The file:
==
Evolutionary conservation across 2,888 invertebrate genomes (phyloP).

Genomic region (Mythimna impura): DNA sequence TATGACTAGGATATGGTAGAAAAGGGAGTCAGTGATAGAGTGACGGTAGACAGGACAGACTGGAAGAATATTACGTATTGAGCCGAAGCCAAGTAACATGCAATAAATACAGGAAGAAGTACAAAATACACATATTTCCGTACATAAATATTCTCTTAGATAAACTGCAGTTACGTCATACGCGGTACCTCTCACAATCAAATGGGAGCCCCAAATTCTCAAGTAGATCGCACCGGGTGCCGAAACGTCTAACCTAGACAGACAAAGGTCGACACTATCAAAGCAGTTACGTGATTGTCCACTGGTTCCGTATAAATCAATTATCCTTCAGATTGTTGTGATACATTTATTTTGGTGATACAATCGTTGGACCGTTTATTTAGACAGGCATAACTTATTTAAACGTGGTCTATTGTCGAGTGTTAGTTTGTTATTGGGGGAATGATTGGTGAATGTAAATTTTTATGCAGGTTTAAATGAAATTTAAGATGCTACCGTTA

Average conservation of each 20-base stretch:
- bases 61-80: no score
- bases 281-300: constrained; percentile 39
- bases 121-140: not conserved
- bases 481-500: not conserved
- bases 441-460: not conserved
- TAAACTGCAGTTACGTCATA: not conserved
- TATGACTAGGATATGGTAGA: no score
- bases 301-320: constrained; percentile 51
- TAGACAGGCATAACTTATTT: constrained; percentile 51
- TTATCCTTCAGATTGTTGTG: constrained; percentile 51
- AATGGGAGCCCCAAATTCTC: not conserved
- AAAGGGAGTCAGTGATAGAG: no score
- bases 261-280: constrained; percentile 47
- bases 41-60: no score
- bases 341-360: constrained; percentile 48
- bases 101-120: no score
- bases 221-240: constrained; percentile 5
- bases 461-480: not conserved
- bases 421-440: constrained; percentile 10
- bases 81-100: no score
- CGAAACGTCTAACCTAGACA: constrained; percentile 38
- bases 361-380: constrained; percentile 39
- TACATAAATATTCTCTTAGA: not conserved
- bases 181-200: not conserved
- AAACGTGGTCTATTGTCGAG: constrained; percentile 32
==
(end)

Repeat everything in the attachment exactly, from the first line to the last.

Evolutionary conservation across 2,888 invertebrate genomes (phyloP).

Genomic region (Mythimna impura): DNA sequence TATGACTAGGATATGGTAGAAAAGGGAGTCAGTGATAGAGTGACGGTAGACAGGACAGACTGGAAGAATATTACGTATTGAGCCGAAGCCAAGTAACATGCAATAAATACAGGAAGAAGTACAAAATACACATATTTCCGTACATAAATATTCTCTTAGATAAACTGCAGTTACGTCATACGCGGTACCTCTCACAATCAAATGGGAGCCCCAAATTCTCAAGTAGATCGCACCGGGTGCCGAAACGTCTAACCTAGACAGACAAAGGTCGACACTATCAAAGCAGTTACGTGATTGTCCACTGGTTCCGTATAAATCAATTATCCTTCAGATTGTTGTGATACATTTATTTTGGTGATACAATCGTTGGACCGTTTATTTAGACAGGCATAACTTATTTAAACGTGGTCTATTGTCGAGTGTTAGTTTGTTATTGGGGGAATGATTGGTGAATGTAAATTTTTATGCAGGTTTAAATGAAATTTAAGATGCTACCGTTA

Average conservation of each 20-base stretch:
- bases 61-80: no score
- bases 281-300: constrained; percentile 39
- bases 121-140: not conserved
- bases 481-500: not conserved
- bases 441-460: not conserved
- TAAACTGCAGTTACGTCATA: not conserved
- TATGACTAGGATATGGTAGA: no score
- bases 301-320: constrained; percentile 51
- TAGACAGGCATAACTTATTT: constrained; percentile 51
- TTATCCTTCAGATTGTTGTG: constrained; percentile 51
- AATGGGAGCCCCAAATTCTC: not conserved
- AAAGGGAGTCAGTGATAGAG: no score
- bases 261-280: constrained; percentile 47
- bases 41-60: no score
- bases 341-360: constrained; percentile 48
- bases 101-120: no score
- bases 221-240: constrained; percentile 5
- bases 461-480: not conserved
- bases 421-440: constrained; percentile 10
- bases 81-100: no score
- CGAAACGTCTAACCTAGACA: constrained; percentile 38
- bases 361-380: constrained; percentile 39
- TACATAAATATTCTCTTAGA: not conserved
- bases 181-200: not conserved
- AAACGTGGTCTATTGTCGAG: constrained; percentile 32